How to Make this Moment the Turning Point for Real Change

As millions of people across the country take to the streets and raise their voices in response to the killing of George Floyd and the ongoing problem of unequal justice, many people have reached out asking how we can sustain momentum to bring about real change.

Ultimately, it’s going to be up to a new generation of activists to shape strategies that best fit the times. But I believe there are some basic lessons to draw from past efforts that are worth remembering.

First, the waves of protests across the country represent a genuine and legitimate frustration over a decades-long failure to reform police practices and the broader criminal justice system in the United States. The overwhelming majority of participants have been peaceful, courageous, responsible, and inspiring. They deserve our respect and support, not condemnation — something that police in cities like Camden and Flint have commendably understood.

On the other hand, the small minority of folks who’ve resorted to violence in various forms, whether out of genuine anger or mere opportunism, are putting innocent people at risk, compounding the destruction of neighborhoods that are often already short on services and investment and detracting from the larger cause. I saw an elderly black woman being interviewed today in tears because the only grocery store in her neighborhood had been trashed. If history is any guide, that store may take years to come back. So let’s not excuse violence, or rationalize it, or participate in it.

If we want our criminal justice system, and American society at large, to operate on a higher ethical code, then we have to model that code ourselves.

Second, I’ve heard some suggest that the recurrent problem of racial bias in our criminal justice system proves that only protests and direct action can bring about change, and that voting and participation in electoral politics is a waste of time. I couldn’t disagree more. The point of protest is to raise public awareness, to put a spotlight on injustice, and to make the powers that be uncomfortable; in fact, throughout American history, it’s often only been in response to protests and civil disobedience that the political system has even paid attention to marginalized communities. But eventually, aspirations have to be translated into specific laws and institutional practices — and in a democracy, that only happens when we elect government officials who are responsive to our demands.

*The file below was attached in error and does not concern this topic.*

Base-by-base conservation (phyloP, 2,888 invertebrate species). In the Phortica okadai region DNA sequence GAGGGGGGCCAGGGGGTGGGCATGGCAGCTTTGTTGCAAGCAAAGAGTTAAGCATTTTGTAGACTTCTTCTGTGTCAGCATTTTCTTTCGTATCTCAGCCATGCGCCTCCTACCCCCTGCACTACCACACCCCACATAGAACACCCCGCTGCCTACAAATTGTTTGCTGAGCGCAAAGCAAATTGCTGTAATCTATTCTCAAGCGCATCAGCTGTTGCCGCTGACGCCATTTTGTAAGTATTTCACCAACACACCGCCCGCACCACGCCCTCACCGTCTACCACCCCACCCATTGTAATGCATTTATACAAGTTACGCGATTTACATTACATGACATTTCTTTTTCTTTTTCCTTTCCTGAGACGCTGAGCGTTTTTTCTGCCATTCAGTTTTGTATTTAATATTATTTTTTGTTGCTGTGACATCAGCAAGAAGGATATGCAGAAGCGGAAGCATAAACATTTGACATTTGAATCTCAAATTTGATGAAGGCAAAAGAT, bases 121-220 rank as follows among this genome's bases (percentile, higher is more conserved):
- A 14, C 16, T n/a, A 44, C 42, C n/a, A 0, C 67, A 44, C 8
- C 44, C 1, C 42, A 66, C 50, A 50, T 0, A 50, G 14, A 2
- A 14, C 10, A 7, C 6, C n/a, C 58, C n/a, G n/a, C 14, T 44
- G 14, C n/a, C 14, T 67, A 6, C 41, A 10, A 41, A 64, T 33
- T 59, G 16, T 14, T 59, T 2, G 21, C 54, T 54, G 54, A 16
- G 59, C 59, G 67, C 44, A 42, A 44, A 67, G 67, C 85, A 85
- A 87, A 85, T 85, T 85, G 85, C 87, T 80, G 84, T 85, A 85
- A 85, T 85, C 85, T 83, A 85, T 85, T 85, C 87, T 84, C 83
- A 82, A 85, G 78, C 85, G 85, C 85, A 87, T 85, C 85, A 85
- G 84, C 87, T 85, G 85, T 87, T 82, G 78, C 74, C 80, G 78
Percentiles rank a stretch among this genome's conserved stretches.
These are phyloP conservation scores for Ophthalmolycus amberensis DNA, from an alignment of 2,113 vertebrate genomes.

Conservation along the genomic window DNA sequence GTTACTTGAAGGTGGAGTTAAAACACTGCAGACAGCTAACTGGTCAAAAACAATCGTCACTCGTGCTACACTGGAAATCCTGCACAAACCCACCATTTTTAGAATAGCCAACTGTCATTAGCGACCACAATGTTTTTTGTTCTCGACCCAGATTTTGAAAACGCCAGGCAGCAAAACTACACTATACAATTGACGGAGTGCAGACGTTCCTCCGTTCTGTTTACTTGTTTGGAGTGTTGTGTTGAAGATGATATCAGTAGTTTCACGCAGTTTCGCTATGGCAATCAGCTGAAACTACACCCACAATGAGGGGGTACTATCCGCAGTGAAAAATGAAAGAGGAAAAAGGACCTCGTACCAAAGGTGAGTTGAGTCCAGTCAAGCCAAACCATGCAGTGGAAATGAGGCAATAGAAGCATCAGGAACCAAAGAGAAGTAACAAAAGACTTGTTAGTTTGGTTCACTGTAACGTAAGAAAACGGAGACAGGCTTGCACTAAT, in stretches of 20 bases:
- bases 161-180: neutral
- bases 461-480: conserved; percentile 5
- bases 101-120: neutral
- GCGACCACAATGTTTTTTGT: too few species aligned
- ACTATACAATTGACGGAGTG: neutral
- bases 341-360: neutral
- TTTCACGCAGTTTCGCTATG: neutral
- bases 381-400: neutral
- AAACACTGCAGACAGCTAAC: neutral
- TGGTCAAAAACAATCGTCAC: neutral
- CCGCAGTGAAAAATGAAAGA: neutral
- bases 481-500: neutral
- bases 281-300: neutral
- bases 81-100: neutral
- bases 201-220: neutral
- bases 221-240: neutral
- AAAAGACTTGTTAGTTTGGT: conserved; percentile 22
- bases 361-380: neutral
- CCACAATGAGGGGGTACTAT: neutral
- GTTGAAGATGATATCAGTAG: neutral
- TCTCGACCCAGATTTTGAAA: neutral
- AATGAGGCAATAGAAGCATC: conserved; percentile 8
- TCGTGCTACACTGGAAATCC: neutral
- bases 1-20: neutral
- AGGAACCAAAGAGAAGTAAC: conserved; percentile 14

Moreover, it’s important for us to understand which levels of government have the biggest impact on our criminal justice system and police practices. When we think about politics, a lot of us focus only on the presidency and the federal government. And yes, we should be fighting to make sure that we have a president, a Congress, a U.S. Justice Department, and a federal judiciary that actually recognize the ongoing, corrosive role that racism plays in our society and want to do something about it. But the elected officials who matter most in reforming police departments and the criminal justice system work at the state and local levels.

It’s mayors and county executives that appoint most police chiefs and negotiate collective bargaining agreements with police unions. It’s district attorneys and state’s attorneys that decide whether or not to investigate and ultimately charge those involved in police misconduct. Those are all elected positions. In some places, police review boards with the power to monitor police conduct are elected as well.

Unfortunately, voter turnout in these local races is usually pitifully low, especially among young people — which makes no sense given the direct impact these offices have on social justice issues, not to mention the fact that who wins and who loses those seats is often determined by just a few thousand, or even a few hundred, votes.